As Sting was leaving, he had to walk past our table. He stopped to say 'Hello' and chatted a bit about the evening. He was very relaxed and said that he enjoyed the concert immensely. He stopped and posed for autographs and photos with a few well wishers who had gathered around our table, before heading home for a well deserved rest.
All in all, this was one of the better Rainforest Benefits. The concert was fantastic, the aftershow supper was fun and most of all, a huge amount of money was raised for a very worthy cause. We'll just have to wait until next year to see if they'll do it all again!
(c) Sue Bett for Sting.com
This year's Annual Rainforest Benefit concert was a rousing night of "soul" music, led off by the Impressions singing People Get Ready. Then Sting stepped forward to ask if people liked his outfit, a shiny, metallic brown Nehru jacket looking number. He said he did, until it was pointed out he looked like Dr.Evil!
After the song 'When a Man loves a Woman' Sting sang 'Tears of A Clown', a very good attempt, but reaching Smokey Robinson's high notes would be difficult for the best of singers. Macy Gray did a soulful interpretation of 'Baby, I Love You', followed by the always great Tom Jones doing 'This Is A Man's World'.
Billy Joel can always be counted on to really attempt to sound like the originals, and he really whipped up the crowd with 'Try A Little Tenderness'. Elton John's humorous side showed in his appearance in pink ladies shoes, while he introduced the Impressions again. Then it was Sting's turn at humour when he introduced Elton as "my boyfriend" who did his voodoo inspired tribute to Screamin' Jay Hawkins, 'I Put A Spell on You', complete with large stick with a skull on top.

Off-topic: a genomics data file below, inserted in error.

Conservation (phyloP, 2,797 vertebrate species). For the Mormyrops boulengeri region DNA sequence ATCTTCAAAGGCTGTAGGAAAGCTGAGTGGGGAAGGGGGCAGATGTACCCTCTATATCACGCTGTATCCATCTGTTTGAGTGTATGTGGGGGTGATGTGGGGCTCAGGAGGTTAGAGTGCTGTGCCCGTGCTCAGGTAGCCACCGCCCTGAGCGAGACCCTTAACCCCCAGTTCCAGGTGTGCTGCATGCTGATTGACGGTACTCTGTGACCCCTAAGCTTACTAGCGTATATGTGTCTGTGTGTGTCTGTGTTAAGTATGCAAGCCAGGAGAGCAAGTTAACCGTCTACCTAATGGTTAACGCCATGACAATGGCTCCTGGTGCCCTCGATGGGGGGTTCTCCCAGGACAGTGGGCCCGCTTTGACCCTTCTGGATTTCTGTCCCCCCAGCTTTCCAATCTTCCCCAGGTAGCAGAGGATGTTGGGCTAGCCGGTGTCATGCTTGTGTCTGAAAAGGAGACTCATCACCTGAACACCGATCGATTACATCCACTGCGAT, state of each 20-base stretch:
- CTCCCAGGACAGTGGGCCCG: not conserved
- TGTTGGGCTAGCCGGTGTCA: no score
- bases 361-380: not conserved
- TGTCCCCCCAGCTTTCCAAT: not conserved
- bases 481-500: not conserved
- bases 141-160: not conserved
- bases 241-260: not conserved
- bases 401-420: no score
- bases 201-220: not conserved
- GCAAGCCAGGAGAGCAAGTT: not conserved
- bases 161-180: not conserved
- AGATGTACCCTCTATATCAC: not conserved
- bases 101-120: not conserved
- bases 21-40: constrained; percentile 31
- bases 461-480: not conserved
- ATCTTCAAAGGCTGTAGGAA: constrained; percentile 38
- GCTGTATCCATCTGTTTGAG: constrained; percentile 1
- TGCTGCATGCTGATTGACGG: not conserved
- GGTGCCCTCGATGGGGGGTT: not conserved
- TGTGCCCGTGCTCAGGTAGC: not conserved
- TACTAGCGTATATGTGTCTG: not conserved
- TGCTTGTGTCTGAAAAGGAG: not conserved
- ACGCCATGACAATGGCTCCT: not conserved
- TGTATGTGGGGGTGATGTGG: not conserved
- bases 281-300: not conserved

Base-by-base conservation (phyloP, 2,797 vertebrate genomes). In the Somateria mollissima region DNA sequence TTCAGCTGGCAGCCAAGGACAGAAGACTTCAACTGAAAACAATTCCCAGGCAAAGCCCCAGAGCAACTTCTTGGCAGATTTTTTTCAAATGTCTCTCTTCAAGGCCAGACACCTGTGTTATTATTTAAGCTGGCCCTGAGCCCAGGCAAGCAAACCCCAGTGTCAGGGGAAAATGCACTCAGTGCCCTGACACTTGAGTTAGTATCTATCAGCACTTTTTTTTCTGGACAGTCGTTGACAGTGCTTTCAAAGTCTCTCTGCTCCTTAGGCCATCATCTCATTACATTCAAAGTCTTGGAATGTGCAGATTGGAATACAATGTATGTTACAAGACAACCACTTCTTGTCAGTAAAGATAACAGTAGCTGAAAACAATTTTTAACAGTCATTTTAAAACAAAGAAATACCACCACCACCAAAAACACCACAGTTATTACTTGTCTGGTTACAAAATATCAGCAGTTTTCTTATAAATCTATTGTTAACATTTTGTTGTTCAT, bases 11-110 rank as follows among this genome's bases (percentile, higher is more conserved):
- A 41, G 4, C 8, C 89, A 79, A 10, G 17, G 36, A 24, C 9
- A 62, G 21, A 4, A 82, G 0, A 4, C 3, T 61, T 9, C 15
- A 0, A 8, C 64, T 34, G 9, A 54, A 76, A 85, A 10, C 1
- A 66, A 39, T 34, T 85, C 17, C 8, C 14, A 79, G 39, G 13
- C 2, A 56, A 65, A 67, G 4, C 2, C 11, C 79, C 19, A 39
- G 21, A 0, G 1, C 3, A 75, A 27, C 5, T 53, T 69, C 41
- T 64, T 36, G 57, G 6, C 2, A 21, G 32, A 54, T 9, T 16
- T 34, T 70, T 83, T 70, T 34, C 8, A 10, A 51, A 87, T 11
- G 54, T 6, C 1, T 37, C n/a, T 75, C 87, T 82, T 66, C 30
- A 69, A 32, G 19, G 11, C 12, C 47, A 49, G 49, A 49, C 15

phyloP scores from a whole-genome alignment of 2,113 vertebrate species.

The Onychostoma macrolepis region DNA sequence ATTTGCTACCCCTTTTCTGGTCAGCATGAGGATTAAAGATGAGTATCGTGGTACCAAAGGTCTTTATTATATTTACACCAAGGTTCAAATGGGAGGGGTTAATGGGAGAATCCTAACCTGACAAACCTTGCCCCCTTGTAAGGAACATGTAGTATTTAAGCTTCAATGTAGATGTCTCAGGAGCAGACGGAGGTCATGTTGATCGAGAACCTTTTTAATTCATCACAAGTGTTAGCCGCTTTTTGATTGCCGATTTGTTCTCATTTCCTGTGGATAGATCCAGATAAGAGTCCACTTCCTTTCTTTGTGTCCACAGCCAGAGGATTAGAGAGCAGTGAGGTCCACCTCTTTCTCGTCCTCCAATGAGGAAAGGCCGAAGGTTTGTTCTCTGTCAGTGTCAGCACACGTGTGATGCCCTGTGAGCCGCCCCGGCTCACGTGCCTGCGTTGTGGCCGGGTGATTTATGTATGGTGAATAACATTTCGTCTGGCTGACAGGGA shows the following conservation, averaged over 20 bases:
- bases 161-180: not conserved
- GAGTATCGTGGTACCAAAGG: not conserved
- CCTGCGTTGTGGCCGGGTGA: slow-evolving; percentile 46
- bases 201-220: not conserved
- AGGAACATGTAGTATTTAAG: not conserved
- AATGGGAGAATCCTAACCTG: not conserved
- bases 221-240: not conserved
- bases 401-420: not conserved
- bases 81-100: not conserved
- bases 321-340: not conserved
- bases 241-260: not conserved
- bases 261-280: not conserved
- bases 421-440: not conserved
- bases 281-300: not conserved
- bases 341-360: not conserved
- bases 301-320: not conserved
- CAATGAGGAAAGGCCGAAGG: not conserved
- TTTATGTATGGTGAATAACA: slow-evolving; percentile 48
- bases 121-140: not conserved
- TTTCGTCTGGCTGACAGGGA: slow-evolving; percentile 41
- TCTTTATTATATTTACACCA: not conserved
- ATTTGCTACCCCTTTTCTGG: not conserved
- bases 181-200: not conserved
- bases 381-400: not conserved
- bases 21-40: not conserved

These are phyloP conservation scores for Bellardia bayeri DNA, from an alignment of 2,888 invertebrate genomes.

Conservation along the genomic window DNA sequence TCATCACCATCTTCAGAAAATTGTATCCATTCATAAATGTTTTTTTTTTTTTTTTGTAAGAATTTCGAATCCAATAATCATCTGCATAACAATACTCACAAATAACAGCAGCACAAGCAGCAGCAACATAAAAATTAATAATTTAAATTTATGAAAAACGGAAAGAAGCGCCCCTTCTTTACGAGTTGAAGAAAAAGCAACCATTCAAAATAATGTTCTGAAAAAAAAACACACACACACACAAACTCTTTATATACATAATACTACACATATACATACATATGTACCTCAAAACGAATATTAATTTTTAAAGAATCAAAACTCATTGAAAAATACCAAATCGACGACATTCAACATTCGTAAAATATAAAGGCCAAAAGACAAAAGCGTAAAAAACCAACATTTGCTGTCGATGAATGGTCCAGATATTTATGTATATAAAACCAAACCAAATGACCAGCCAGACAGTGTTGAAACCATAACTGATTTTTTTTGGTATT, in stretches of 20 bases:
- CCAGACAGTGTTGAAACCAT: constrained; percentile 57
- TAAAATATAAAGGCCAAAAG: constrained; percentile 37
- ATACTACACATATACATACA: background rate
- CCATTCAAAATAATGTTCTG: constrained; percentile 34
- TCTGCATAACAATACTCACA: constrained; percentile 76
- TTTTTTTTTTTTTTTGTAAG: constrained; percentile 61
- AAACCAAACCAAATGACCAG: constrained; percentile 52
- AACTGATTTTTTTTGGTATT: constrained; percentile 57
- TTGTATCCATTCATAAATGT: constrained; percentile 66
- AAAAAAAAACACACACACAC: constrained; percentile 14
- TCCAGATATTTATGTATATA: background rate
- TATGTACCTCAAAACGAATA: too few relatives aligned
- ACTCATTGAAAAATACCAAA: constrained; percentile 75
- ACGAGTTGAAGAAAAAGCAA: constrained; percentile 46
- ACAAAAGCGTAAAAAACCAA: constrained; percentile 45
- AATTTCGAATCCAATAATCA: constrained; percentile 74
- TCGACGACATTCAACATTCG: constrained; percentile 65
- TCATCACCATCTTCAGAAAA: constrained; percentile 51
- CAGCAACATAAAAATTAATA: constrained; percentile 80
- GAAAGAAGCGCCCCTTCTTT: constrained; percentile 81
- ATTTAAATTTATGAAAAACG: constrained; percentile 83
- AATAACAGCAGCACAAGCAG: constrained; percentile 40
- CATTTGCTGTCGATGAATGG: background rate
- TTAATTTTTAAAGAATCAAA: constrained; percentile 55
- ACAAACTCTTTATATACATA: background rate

Then the evening turned to the more traditional with Gladys Knight, who thanked Sting for bringing her finally to the Carnegie Hall stage. She sang 'Midnight Train to Georgia', sounding just like 20 years ago. Next up was 'How Sweet it Is', 'It Takes Two', 'Ain't No Mountain High Enough', in varying mixes of the singers.
Trudie gave a heartfelt speech and thanks for everyone's support, but also got the pleasure of introducing Ricky Martin. He sang 'Light My Fire', which segued into a Latin sounding song, which was a bit off the theme of the night, but his swivelling hips and sexy poses pleased some people, I'm sure.